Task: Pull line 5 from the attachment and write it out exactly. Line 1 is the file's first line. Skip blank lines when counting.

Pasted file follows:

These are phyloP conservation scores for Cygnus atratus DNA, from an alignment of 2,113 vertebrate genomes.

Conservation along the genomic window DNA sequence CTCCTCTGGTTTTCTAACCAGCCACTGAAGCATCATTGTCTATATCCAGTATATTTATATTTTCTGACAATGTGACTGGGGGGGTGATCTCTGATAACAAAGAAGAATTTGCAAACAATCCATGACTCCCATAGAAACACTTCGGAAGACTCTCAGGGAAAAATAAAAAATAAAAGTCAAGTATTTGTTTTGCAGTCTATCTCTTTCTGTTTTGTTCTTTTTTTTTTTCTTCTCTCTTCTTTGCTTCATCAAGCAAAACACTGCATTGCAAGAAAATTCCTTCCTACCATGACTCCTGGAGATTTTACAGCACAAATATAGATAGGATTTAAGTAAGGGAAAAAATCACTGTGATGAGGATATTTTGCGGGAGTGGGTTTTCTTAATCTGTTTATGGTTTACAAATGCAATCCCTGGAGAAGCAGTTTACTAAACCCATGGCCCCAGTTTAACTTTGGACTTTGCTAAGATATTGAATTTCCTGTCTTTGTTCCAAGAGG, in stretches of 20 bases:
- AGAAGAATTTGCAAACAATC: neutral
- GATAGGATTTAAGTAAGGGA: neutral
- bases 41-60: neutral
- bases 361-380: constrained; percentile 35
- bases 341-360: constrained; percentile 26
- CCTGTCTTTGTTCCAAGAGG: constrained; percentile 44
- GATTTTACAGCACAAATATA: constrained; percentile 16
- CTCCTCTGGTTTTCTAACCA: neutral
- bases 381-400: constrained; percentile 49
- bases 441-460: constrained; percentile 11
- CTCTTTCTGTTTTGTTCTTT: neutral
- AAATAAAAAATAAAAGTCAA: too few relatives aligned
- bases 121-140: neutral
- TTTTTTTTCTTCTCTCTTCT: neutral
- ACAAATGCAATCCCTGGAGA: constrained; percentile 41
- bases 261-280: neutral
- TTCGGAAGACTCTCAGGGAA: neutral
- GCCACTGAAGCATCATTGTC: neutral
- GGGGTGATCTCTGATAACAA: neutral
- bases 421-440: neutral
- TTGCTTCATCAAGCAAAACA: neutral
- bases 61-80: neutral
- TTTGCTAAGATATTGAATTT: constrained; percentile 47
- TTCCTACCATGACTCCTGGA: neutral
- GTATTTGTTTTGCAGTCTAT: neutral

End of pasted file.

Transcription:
- bases 41-60: neutral